For years I have read the following scriptures without really understanding them:
To the Church in Laodicea
Rev 3:14 And unto the angel of the church of the Laodiceans write; These things saith the Amen, the faithful and true witness, the beginning of the creation of God;
Rev 3:15 I know thy works, that thou art neither cold nor hot: I would thou wert cold or hot.
Rev 3:16 So then because thou art lukewarm, and neither cold nor hot, I will spue thee out of my mouth.
Rev 3:17 Because thou sayest, I am rich, and increased with goods, and have need of nothing; and knowest not that thou art wretched, and miserable, and poor, and blind, and naked:
Rev 3:18 I counsel thee to buy of me gold tried in the fire, that thou mayest be rich; and white raiment, that thou mayest be clothed, and that the shame of thy nakedness do not appear; and anoint thine eyes with eyesalve, that thou mayest see.
Rev 3:19 As many as I love, I rebuke and chasten: be zealous therefore, and repent.
We have a rich heritage of the truths of God. That is a tremendous blessing but it does not make us immune to the attacks of satan.
Because we have the truth we are not immune from the lusts of the flesh, the lust of the eyes, and the pride of life. Self, Satan, and Society still reign in our lives unless we remain ever watchful.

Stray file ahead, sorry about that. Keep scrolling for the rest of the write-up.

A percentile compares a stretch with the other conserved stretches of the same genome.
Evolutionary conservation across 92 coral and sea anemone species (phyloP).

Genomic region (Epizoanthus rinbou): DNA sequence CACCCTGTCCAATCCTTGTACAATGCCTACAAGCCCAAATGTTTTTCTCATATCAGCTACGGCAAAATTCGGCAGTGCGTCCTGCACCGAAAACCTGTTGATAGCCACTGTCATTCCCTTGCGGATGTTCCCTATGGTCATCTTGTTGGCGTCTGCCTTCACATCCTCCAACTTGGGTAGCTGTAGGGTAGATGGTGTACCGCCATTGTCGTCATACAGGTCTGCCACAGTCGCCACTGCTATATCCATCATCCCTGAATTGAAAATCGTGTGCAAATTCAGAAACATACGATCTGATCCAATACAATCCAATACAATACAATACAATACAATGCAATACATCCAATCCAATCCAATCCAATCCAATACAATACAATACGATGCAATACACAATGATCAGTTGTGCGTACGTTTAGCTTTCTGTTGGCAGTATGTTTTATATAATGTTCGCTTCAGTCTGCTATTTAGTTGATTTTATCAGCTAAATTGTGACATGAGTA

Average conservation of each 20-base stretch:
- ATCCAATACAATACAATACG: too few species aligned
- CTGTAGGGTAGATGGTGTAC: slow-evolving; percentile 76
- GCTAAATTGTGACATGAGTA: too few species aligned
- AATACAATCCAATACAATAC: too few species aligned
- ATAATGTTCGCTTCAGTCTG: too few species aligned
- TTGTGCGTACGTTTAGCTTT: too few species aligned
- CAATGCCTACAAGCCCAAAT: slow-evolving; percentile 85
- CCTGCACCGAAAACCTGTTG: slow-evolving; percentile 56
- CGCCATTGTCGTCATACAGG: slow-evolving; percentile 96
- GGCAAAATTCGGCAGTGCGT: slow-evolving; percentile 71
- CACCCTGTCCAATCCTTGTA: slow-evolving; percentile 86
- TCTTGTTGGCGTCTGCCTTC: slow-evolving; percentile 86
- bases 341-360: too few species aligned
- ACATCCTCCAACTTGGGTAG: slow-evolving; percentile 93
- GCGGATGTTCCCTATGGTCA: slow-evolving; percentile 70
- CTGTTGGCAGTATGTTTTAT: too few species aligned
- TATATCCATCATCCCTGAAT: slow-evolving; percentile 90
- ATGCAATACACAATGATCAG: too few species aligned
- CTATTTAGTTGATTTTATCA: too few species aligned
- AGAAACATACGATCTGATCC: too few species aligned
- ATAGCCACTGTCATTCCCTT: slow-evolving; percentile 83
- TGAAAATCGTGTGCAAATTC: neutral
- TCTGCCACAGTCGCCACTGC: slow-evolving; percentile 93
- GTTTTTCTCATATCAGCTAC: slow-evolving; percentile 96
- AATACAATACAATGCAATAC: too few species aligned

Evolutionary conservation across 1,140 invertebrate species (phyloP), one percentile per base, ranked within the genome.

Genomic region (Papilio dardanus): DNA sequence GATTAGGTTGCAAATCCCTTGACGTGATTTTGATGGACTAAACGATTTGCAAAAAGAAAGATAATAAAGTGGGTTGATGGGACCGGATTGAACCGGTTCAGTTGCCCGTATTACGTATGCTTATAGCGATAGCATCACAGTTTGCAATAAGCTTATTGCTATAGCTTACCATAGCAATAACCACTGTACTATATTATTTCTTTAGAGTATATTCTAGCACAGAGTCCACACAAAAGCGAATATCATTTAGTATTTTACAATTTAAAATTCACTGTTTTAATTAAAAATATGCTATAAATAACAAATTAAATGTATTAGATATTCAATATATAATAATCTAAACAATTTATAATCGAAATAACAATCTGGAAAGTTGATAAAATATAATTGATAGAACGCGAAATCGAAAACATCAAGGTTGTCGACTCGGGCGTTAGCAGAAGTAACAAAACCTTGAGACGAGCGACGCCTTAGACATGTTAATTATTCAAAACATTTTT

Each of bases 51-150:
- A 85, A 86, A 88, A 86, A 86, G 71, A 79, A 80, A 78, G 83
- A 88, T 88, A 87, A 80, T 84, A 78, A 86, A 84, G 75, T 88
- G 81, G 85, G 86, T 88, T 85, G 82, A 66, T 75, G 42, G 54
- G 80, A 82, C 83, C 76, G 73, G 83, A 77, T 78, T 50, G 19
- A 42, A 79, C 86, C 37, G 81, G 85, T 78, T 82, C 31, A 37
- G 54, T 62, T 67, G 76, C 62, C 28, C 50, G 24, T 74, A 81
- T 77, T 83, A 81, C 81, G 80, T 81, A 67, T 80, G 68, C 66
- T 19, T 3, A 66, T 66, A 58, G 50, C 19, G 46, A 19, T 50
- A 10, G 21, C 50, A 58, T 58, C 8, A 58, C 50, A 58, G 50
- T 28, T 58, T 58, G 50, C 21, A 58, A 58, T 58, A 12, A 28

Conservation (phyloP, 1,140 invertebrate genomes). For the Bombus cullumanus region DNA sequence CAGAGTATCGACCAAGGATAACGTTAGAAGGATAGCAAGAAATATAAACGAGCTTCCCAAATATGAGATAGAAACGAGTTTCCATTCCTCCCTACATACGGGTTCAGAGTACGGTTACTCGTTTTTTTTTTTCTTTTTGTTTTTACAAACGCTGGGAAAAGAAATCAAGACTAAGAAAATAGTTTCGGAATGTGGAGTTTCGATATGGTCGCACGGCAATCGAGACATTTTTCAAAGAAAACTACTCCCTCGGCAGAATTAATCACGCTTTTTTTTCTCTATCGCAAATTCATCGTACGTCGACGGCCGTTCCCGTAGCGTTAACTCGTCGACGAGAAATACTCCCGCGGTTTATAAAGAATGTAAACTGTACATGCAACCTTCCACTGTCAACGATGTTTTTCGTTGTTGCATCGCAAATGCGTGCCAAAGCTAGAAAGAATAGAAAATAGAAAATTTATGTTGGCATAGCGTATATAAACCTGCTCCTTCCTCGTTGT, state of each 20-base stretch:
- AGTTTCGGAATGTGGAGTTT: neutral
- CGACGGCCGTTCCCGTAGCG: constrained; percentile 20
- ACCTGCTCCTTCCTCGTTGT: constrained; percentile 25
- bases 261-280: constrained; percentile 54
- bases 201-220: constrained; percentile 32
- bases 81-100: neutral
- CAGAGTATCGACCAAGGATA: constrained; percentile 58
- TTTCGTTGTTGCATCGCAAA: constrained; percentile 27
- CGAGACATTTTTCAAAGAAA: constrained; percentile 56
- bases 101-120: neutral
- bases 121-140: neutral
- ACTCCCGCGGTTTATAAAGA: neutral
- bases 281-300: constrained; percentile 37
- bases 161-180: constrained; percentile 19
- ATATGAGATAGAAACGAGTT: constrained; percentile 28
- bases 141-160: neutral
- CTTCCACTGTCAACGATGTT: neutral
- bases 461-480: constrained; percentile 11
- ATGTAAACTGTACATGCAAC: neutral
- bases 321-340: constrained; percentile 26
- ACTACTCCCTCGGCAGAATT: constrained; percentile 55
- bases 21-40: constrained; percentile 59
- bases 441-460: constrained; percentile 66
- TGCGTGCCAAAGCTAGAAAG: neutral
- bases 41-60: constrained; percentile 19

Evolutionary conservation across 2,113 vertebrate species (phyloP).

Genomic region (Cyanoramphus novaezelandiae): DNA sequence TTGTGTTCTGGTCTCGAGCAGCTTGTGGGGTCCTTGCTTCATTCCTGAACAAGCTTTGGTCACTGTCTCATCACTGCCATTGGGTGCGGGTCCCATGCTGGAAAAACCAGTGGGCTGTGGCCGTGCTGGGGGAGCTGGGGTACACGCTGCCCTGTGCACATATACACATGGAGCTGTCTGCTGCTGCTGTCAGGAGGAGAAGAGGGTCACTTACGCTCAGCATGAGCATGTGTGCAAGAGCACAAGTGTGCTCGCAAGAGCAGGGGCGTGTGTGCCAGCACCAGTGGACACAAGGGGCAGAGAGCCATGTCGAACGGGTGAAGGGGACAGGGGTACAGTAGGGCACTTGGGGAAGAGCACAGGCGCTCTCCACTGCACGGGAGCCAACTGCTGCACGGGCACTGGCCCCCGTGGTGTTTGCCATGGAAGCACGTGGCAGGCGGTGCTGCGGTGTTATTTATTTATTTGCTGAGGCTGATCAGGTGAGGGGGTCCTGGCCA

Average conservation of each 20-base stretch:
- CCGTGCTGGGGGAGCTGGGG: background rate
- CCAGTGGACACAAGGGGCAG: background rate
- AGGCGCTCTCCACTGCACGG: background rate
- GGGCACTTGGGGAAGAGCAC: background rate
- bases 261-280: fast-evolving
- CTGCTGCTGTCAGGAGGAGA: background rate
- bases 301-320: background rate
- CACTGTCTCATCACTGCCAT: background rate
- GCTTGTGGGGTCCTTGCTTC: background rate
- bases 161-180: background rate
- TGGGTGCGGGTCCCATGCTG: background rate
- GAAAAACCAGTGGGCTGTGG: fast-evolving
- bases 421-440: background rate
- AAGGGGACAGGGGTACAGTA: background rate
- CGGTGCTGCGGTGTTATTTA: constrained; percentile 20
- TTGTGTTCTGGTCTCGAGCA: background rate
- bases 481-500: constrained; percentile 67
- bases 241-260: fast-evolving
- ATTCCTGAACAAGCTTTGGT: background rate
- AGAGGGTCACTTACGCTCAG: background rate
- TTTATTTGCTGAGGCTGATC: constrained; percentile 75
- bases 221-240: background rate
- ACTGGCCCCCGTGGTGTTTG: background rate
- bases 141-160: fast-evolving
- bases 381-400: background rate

The problem with the Laodicean attitude which is so prevalent in the people of God today is that they have lied to themselves. They said that they were rich and didn’t need anything when the reality was far different. They weren’t rich. They were “wretched, miserable, poor, blind and naked.”
I always thought that God was saying that we should wake up so that we could change that situation of being “wretched, miserable, poor, blind and naked.”
In reality, it was all in the attitude of thinking themselves rich and having need of nothing. Our rich heritage has created pride in us as a people. We are proud of what we know. The truths of God that we have inherited truly sets us apart from the world.
(Joh 17:17) Sanctify(separate/set apart) them through thy truth: thy word is truth.
We have so much of the truths of God’s word in us that we truly do look down on the world because they do not understand. We have begun to think that we gained this knowledge by our own efforts of study and diligence, when in reality only by God opening our minds via the Holy Spirit would we have ever understood on our own.
We are proud of the fact that we know all these amazing truths of God’s word that the world cannot understand. But we have forgotten that we as physical human beings, even those of us who have God’s Spirit are in truth, “wretched, miserable, poor, blind and naked.”
Christ’s sacrifice is the only thing that allows us entry into the kingdom.
2Pe 1:5 And beside this, giving all diligence, add to your faith virtue; and to virtue knowledge;
2Pe 1:6 And to knowledge temperance; and to temperance patience; and to patience godliness;
2Pe 1:7 And to godliness brotherly kindness; and to brotherly kindness charity.
2Pe 1:8 For if these things be in you, and abound, they make you that ye shall neither be barren nor unfruitful in the knowledge of our Lord Jesus Christ.
2Pe 1:9 But he that lacketh these things is blind, and cannot see afar off, and hath forgotten that he was purged from his old sins.
We have forgotten who we are and it has put us to sleep.
Jas 1:23 For if any be a hearer of the word, and not a doer, he is like unto a man beholding his natural face in a glass: